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Blockchain technology is many things: powerful, innovative, disruptive, and multifaceted. However, for many, blockchain remains an unknown and unproven technology. In this episode of the Arkansas Inc. Podcast, host Jeff Moore speaks with Frank Yiannas, Vice-President of Food Safety at Walmart, Marie Weak, General Manager of Blockchain at IBM, and Jason Kelly, General Manager of Blockchain Services at IBM about the basics of blockchain, its many facets and how it will directly affect both the business and consumer experience of food as we know it.
Introduction, What is Blockchain?
Jeff Moore: Welcome to the Arkansas Inc. Podcast, where we discuss the latest topics and trends in economic development with subject matter experts and influencers from across the nation and around the world.
I'm your host Jeff Moore, Executive Vice-President of Marketing and Communications for the Arkansas Economic Development Commission. Today we're going to be talking to three business leaders about how blockchain technology is being used to improve food distribution, safety and transparency, and I am very excited to welcome our guests, all of whom are on the leading edge of blockchain. Today we have Frank Yiannas, Vice-President of Food Safety at Walmart, Marie Weak, General Manager of Blockchain at IBM, and Jason Kelly, General Manager of Blockchain Services at IBM.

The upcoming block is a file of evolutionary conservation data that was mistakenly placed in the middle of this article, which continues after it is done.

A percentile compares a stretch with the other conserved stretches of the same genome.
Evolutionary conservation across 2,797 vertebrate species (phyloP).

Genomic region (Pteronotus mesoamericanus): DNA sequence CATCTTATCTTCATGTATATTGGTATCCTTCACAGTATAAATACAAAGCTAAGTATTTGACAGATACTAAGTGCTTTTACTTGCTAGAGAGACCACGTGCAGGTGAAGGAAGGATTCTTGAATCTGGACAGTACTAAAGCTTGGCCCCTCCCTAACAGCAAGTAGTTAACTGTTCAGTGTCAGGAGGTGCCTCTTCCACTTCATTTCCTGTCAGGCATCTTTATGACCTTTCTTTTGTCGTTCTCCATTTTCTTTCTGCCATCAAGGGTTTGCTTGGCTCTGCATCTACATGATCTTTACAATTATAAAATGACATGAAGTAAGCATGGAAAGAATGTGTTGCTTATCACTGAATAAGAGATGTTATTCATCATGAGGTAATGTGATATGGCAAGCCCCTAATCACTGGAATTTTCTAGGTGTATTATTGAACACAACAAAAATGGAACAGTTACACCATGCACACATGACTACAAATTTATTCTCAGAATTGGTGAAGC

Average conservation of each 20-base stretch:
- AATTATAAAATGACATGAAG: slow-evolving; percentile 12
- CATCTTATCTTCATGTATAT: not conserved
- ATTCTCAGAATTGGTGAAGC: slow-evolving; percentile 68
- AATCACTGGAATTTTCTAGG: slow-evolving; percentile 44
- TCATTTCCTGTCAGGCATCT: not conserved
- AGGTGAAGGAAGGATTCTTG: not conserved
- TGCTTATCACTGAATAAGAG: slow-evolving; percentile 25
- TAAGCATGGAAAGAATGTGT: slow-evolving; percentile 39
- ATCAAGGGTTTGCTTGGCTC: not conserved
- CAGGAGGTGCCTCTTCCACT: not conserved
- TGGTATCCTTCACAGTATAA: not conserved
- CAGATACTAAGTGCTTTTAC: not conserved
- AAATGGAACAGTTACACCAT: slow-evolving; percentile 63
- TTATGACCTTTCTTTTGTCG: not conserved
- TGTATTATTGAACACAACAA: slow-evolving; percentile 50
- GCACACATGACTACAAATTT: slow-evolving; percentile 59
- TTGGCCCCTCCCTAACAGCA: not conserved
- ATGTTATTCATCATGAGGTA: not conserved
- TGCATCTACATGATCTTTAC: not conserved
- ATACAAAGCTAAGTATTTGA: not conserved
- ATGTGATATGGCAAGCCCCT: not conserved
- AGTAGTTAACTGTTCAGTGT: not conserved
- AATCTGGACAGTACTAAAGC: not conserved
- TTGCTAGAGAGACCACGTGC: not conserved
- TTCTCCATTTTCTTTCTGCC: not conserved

Jeff Moore: Blockchain is one of those words we're hearing more and more of these days in both media and in business and yet, it's still a mysterious term to most of us, and it's been elevated in our collective vocabulary in recent years with all this attention around bitcoin, and we understand that bitcoin and blockchain are two different things, but I'd like to start from the beginning and make sure our listeners have a baseline understanding. So, I'll start with a simple question for you Marie. What exactly is blockchain?